Greater Data Storage in Smaller Chips Possible via Magnetic Vortices, say Researchers
Published By : 04 Mar 2015 | Published By : QYRESEARCH
A group of researchers at CNRS, Forschungszentrum Juelich (FZJ), and Helmholtz Zentrum Dresden Rossendorf (HZDR) have developed nanoscale components that apart from storing information in magnetic vortices enable reading these out very efficiently. With the help of this principle, the group has claimed that greater higher amount of data can easily be stored within memory chips that are smaller in size. This work carried out by the researchers is primarily based on the detection of the orientation. This orientation basically pertains to the magnetic vortices embedded within the nanodisks. And this task is conducted electrically.
There are small and very thin disks that are placed within the nanodisks. These disks are made of ferromagnetic substances, which are known as electron spins. These electron spins create magnetic vortices. These spins create a certain magnetic movement of the electrons that are systematically arranged. This arrangement resembles simple bar magnets that are lined in a circular fashion.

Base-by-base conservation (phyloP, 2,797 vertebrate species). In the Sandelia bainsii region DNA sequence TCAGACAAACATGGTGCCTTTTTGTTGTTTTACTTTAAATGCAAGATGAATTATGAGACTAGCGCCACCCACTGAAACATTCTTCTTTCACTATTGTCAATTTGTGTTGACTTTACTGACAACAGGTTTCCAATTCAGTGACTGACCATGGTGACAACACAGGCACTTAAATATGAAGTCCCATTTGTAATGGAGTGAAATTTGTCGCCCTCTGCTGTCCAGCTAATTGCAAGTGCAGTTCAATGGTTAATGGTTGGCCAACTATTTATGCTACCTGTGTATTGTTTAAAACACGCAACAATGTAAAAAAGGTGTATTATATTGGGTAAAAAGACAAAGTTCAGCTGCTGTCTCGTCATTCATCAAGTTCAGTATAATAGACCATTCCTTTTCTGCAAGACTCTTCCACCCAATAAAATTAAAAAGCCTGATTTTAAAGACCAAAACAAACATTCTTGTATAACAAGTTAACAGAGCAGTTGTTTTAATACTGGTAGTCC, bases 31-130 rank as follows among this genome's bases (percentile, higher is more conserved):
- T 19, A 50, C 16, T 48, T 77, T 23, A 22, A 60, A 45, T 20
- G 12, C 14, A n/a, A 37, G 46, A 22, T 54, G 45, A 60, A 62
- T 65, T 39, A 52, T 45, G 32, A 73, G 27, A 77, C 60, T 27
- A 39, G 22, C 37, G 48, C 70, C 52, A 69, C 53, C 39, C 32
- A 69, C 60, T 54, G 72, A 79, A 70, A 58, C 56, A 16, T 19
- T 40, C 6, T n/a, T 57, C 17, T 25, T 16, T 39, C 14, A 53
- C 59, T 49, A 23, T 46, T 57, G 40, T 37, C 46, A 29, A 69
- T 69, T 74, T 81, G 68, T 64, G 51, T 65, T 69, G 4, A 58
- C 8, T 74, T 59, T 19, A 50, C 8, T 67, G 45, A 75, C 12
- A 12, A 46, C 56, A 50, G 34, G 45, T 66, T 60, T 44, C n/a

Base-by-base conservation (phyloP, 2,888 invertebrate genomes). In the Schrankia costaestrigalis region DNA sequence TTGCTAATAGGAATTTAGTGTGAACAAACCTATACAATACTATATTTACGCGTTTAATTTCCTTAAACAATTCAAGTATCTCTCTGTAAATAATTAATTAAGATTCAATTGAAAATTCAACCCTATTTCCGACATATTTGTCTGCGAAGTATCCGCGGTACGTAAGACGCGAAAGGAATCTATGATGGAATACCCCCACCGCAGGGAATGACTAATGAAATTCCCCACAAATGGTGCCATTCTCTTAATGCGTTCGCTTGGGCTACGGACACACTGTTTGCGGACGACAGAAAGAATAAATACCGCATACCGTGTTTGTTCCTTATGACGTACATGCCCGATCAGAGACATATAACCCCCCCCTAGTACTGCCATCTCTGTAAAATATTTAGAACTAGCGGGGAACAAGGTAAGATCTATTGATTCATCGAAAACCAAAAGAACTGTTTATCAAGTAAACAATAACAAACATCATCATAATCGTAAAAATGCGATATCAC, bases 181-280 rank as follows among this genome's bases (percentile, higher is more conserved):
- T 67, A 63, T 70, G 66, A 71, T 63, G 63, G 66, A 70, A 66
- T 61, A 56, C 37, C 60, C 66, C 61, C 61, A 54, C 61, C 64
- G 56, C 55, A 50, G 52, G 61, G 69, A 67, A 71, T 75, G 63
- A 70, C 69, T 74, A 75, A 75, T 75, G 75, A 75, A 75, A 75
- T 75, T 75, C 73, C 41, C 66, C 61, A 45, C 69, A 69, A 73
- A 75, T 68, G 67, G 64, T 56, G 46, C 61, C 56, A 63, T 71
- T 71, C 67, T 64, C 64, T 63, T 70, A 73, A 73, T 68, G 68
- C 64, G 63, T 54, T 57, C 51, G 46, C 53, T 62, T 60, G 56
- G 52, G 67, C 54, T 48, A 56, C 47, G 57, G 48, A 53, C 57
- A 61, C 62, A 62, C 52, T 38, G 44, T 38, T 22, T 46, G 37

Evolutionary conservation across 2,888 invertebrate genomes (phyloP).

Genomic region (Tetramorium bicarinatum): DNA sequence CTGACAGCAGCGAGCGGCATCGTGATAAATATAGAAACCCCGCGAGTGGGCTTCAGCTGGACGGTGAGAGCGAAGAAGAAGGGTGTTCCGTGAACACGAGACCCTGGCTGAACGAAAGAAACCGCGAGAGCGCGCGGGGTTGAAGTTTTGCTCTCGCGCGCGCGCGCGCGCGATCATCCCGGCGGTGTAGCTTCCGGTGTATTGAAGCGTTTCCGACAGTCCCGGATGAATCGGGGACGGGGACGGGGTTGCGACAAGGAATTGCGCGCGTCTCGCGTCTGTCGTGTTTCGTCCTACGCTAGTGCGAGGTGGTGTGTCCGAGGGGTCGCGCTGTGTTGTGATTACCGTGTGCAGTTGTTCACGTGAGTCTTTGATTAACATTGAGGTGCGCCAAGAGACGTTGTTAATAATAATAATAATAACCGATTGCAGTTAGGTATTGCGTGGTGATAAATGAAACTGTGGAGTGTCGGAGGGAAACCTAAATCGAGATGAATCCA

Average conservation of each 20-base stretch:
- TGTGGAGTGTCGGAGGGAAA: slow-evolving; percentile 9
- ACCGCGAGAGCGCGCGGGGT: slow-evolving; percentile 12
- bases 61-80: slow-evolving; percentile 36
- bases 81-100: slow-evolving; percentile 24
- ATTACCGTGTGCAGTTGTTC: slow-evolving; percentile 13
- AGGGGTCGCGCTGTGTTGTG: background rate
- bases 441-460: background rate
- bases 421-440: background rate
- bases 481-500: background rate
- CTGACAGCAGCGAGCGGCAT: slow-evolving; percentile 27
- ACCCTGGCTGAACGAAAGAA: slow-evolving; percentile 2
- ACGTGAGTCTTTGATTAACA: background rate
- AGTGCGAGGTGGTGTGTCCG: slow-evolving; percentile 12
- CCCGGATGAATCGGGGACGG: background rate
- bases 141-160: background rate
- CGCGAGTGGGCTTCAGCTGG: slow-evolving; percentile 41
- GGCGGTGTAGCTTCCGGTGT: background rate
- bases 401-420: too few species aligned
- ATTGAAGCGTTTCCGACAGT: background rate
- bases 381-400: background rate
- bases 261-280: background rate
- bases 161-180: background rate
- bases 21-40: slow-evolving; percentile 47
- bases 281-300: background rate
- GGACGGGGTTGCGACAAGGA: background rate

The magnets contained in the core of these nanodisks are coordinated away from the disk’s surface/plane. Via these key properties which are the core’s magnetic orientation and the circulation pattern of the plane magnetization, the information and data gets stored efficiently. This also means that with the help of a single vortex, information and data to the tune of 2bit can be stored with much ease. About 4 memory bits can be stored in two vortices that are placed on one another. And this corresponds to 16 varied states.
Such nanopillars with 150nm diameter and 50nm high stacked vortices make it tough to read the data/information. According to the researchers when direct current is supplied to the stacked vortices, alternating voltage waves gets emitted by the same. The determination of circulation sense of vortices and core polarity is done by the characteristic properties of microwaves.